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How do you choose a sound design aesthetic? For example, seeing a dog hearing a dog or see a dog hear a cat?

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I'm sorry - I don't think I understand the question. Could you elaborate on what definition of Aesthetic you're using and what you mean by the cat and dog analogy? –  Utopia Nov 12 '11 at 23:05
    
It is actually part of a sound design course description, at a school (Game sound 201) –  ChrisSound Nov 14 '11 at 18:08
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Seems like a huge question. I agree with Tim in that the answers lie in the material, and there are many many answers (a career's worth).

Is it realistic? Is it a period piece? Is the sound in question in the foreground, mid-ground, or background? Animation? Danger? Humor? On screen or off screen? Flashback?

I might cut a dog bark differently for each different answer to the above questions.

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The aesthetic for sound deign is motivated by the story, the directors brief, the particular moment in the arc of the story & its relationship to story before and after the moment, the genre, the setting, the emotion, the characters, the action, the era, the time frame, the point of view etc etc....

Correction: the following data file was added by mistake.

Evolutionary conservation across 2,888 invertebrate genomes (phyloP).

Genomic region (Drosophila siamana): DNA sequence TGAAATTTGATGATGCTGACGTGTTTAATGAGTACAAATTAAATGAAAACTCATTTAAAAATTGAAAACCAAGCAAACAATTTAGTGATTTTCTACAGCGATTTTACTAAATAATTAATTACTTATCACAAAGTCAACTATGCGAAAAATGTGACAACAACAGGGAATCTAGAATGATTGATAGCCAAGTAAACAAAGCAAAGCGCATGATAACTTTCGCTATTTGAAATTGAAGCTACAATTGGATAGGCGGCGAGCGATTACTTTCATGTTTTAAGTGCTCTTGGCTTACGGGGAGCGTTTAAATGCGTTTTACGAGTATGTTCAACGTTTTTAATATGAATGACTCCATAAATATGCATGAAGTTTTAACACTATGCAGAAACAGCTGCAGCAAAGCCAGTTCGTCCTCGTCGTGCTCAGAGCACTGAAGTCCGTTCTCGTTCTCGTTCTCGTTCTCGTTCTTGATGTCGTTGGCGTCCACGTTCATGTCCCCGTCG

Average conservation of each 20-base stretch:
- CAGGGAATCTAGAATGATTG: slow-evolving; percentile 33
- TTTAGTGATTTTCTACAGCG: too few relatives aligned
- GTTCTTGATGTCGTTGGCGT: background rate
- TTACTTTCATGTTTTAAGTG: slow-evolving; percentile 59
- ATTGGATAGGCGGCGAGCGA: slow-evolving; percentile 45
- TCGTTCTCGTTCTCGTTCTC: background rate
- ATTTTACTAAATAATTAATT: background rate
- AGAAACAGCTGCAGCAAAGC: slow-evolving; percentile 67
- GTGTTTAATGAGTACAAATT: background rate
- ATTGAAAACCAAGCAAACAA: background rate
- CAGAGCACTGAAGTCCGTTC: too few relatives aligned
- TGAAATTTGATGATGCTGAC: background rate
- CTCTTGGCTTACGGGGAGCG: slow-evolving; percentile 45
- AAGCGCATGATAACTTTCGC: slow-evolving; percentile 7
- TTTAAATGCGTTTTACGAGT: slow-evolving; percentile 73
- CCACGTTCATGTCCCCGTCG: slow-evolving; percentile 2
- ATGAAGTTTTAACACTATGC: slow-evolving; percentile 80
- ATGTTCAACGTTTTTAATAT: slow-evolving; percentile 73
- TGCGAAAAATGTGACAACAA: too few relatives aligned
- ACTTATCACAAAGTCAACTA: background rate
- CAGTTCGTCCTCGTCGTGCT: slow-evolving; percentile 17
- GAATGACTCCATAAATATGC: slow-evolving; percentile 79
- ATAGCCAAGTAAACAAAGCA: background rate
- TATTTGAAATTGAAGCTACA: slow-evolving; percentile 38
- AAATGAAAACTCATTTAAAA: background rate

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Interesting question - if I am reading it the correct way. Games are a bit different to Movies in this respect IMO in that the production cycle is often much longer than movies and to keep an overall aesthetic for a 10 hour game you have to have a clear vision of what you want. But basically it goes like this, what's the game about? whats the target audience? what does the director want? what references are we using? what are the cliches? what do we think will be cool in X number of years? What technology are we using?

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Are you asking about using realistic versus antithetical sounds?

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